PAPHOS, an ancient city and sanctuary on the west coast of Cyprus.
New Paphos (Papho or Baffo), which had already superseded Old Paphos in Roman times, lies to m.
Paphos was believed to have been founded either by the Arcadian Agapenor, returning from the Trojan War (c. 1180 B.C.), or by his reputed contemporary Cinyras, whose clan retained royal privileges down to the Ptolemaic conquest of Cyprus in 295 B.C., and held the Paphian priesthood till the Roman occupation in 58 B.C. The town certainly dates back to the close of the Mycenaean Bronze age, and had a king Eteandros among the allies of Assur-bani-pal of Assyria in 668 B.C.'
In Hellenic times the kingdom of Paphos was only second to Salamis in extent and influence, and bordered on those of Soli and Curium.
Paphos owes its ancient fame to the cult of the "Paphian goddess" llacNaFavavaa, or 7) IIacaia, in inscriptions, or simply n 8ea), a nature-worship of the same type as the cults of Phoenician Astarte, maintained by a college of orgiastic ministers, practising sensual excess and self-mutilation.'
The Greeks identified both this and a similar cult at Ascalon with their own worship of Aphrodite, 3 and localized at Paphos the legend of her birth from the sea foam, which is in fact accumulated here, on certain winds, in masses more than a foot deep. 4 Her grave also was 1 E.
After the foundation of New Paphos and the extinction of the Cinyrad and Ptolemaic dynasties, the importance of the Old Town declined rapidly.
New Paphos became the administrative capital of the whole island in Ptolemaic and Roman days, as well as the head of one of the four Roman districts; it was also a flourishing commercial city in the time of Strabo, and famous for its oil, and for "diamonds" of medicinal power.
Pilgrims visiting Paphos, the original home and temple of Astarte, could of course be in no doubt about which of the heavenly powers inhabited the cone of stone in which she was there held to be immanent; nor was any Semite ever ignorant as to which Baal he stood before.
The journey extended from Salamis " throughout the whole island " of Cyprus as far as Paphos, and on the mainland from Pamphylia to Pisidian Antioch, Iconium, Lystra and Derbe, at each of which places indications are given of a prolonged visit (xiii.
She represented the principle of fertility and generation; references to her cult at Gebal, Sidon, Ashkelon, in Cyprus at Kition and Paphos, in Sicily at Eryx, in Gaulus, at Carthage, are frequent in the inscriptions and elsewhere.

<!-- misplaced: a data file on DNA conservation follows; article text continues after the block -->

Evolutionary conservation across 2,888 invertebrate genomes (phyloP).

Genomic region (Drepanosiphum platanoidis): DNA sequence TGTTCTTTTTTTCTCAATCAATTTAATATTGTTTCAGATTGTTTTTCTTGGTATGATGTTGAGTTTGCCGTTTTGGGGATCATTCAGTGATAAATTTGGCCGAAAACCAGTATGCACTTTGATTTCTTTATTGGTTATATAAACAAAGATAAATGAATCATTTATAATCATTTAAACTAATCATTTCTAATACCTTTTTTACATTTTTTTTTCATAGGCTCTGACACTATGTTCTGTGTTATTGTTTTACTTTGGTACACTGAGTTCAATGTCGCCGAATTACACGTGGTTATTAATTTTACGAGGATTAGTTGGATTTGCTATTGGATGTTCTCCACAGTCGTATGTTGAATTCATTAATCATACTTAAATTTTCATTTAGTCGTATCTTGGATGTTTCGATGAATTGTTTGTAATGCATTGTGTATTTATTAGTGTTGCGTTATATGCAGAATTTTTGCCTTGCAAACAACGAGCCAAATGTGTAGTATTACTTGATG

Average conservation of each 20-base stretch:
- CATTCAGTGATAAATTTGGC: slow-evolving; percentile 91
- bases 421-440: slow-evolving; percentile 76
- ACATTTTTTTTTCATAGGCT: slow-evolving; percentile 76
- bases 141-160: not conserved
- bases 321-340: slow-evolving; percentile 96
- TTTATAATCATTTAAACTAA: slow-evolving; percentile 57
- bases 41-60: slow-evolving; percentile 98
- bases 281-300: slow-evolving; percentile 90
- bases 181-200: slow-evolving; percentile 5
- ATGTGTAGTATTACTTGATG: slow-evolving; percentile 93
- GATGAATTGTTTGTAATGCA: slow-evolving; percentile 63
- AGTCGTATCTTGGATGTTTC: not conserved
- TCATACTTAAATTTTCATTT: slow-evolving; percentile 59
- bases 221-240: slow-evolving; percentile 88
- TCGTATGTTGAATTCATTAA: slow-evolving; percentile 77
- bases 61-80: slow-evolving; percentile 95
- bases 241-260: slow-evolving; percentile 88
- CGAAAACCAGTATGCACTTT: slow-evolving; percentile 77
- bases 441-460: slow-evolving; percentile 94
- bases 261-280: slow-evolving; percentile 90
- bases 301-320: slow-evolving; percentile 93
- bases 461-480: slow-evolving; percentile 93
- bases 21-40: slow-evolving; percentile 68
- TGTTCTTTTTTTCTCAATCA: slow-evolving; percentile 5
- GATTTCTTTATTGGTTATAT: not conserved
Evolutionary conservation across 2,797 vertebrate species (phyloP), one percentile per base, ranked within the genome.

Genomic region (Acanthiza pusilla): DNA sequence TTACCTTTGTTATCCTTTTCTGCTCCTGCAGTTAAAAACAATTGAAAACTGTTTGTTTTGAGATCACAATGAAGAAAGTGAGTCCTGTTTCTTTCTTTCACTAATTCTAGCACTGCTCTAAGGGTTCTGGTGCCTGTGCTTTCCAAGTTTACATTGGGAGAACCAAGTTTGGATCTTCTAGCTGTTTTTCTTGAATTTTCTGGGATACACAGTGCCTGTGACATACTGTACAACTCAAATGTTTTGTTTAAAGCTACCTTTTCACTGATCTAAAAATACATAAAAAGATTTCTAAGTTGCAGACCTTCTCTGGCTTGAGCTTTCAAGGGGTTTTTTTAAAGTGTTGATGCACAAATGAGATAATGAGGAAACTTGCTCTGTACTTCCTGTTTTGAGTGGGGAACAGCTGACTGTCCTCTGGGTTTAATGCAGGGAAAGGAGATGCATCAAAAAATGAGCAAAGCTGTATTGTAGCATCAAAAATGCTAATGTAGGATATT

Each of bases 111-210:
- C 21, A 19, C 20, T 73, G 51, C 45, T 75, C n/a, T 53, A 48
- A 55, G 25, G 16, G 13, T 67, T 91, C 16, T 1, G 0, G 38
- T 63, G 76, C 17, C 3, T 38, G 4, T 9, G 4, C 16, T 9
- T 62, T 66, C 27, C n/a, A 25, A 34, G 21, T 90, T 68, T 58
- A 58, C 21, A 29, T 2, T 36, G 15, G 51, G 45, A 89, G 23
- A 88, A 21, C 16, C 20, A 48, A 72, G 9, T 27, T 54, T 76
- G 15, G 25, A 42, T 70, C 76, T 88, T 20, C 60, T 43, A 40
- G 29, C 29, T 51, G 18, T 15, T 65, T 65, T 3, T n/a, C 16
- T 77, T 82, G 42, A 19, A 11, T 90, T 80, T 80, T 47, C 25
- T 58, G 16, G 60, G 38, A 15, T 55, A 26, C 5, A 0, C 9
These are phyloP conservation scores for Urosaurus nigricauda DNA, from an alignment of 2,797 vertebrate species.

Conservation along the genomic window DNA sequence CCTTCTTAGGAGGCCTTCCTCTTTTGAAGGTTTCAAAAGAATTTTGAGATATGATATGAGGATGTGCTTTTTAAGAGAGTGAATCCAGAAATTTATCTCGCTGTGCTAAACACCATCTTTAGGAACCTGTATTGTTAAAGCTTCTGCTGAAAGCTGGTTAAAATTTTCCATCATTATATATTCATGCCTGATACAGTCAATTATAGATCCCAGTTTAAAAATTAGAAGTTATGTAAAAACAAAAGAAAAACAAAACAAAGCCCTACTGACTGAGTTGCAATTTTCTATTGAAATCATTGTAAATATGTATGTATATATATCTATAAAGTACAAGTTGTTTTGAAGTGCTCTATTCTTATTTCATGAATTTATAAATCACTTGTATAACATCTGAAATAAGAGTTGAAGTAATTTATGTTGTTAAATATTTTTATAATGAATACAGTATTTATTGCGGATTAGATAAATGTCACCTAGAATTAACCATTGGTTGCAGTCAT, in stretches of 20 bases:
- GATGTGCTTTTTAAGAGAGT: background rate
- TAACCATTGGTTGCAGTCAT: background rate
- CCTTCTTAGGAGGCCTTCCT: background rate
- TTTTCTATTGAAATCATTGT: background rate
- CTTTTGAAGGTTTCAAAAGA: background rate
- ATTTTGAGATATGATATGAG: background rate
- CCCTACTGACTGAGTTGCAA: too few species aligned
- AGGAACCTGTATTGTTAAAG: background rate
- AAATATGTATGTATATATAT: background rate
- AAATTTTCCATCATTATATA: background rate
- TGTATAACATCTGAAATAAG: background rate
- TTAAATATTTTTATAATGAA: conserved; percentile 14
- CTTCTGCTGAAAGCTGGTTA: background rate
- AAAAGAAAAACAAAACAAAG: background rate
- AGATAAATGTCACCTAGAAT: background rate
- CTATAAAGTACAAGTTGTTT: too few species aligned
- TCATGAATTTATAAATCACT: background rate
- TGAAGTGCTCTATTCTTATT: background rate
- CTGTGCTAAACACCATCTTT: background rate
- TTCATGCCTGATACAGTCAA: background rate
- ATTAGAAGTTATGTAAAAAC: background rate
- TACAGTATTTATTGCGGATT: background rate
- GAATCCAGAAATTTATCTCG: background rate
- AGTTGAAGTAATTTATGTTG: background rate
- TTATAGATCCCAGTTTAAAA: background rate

Pylagoras of Chytroi, Eteandros of Paphos, Onasagoras of Ledroi.
The Greek colonists traced their descent, at Curium, from Argos; at Lapathus, from Laconia; at Paphos, from Arcadia; at Salamis, from the Attic island of that name; and at Soli, also from Attica.
The settlements at Paphos and Salamis, and probably at Curium, were believed to date from the period of the Trojan War, i.e.
Sargon's inscription at Citium is cuneiform.4 The culture and art of Cyprus in this Graeco-Phoenician period are well represented by remains from Citium, Idalium, Tamassus, Amathus and Curium; the earlier phases are best represented round Lapathus, Soli, Paphos and Citium; the later Hellenization, at Amathus and Marion-Arsinoe.
13 The principal Greek cities were now Salamis, Curium, Paphos, Marion, Soli, Kyrenia and Khytri.
Usually it was governed by a viceroy of the royal line, but it gained a brief independence under Ptolemy Lathyrus (107-89 B.C.), and under a brother of Ptolemy Auletes in 58 B.C. The great sanctuaries of Paphos and Idalium, and the public buildings of Salamis, which were wholly remodelled in this period, have produced but few works of art; the sculpture from local shrines at Voni and Vitsada, and the frescoed tombstones from Amathus, only show how incapable the Cypriotes still were of utilizing Hellenistic models; a rare and beautiful class of terra-cottas like those of Myrina may be of Cypriote fabric, but their style is wholly of the Aegean.
Porcius Cato to annex the island, nominally because its king had connived at piracy, really because its revenues and the treasures of Paphos were coveted to finance a corn law of P. Clodius.
For the culture of the Roman period there is abundant evidence from Salamis and Paphos, and from tombs everywhere, for the glass vessels which almost wholly supersede pottery are much sought for their (quite accidental) iridescence; not much else is found that is either characteristic or noteworthy; and little attention has been paid to the sequence of style.
A Latin hierarchy was set up in 1196 (an archbishop at Nicosia with suffragans at Limasol, Paphos and Famagusta), and the Greek bishops were made to minister to their flocks in subjection to it.
The suppressed sees have never been restored, but the four which survive (now known as Nicosia, Paphos, Kition and Kyrenia) are of metropolitan rank, so that the archbishop, whose headquarters, first at Salamis, then at Famagusta, are now at Nicosia, is a primate amongst metropolitans.
Its kingdom was bounded by the territories of Marion, Paphos, Tamassus and Lapathus.
(coins of Paphos), pl.
20 The successes of 1885-1886 led to the foundation of the Cyprus Exploration Fund, on behalf of which (1) in 1888 the sanctuary of Aphrodite at Paphos (Kouklia) was excavated by Messrs E.